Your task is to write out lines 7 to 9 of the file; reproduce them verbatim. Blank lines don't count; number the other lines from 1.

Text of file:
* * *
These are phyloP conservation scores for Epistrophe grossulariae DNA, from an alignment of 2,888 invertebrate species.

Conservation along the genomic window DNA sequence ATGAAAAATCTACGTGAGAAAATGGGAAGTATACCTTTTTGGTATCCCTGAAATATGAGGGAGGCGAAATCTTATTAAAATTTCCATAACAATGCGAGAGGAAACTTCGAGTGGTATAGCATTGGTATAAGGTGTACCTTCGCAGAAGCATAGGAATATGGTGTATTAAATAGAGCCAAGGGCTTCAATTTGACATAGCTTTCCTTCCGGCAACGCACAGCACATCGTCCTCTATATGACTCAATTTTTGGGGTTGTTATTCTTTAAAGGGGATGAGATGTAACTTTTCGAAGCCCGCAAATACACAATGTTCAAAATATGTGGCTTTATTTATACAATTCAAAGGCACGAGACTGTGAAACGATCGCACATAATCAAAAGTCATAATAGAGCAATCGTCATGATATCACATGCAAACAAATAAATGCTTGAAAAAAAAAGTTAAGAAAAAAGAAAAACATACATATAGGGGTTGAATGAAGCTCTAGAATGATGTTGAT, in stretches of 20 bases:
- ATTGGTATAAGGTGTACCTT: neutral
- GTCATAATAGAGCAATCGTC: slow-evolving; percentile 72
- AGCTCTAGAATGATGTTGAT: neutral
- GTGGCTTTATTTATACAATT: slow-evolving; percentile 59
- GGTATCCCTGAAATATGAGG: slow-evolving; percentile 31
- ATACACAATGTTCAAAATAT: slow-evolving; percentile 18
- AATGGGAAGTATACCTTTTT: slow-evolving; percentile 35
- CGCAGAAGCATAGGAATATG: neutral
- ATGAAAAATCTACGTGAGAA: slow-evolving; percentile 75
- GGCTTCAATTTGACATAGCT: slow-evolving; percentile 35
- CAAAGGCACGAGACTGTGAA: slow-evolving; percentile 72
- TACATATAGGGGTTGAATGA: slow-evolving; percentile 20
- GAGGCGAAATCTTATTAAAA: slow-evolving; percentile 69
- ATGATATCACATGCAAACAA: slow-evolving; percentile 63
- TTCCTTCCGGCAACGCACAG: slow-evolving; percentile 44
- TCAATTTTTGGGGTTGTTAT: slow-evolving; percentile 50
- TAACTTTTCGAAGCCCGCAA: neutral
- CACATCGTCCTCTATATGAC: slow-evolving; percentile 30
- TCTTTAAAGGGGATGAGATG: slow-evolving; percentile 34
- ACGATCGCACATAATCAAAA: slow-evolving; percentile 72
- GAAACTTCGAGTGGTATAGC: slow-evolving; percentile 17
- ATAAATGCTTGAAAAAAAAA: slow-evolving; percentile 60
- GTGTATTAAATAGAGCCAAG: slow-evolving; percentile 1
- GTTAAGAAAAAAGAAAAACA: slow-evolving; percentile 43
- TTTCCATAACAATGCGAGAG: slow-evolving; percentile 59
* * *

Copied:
- GGTATCCCTGAAATATGAGG: slow-evolving; percentile 31
- ATACACAATGTTCAAAATAT: slow-evolving; percentile 18
- AATGGGAAGTATACCTTTTT: slow-evolving; percentile 35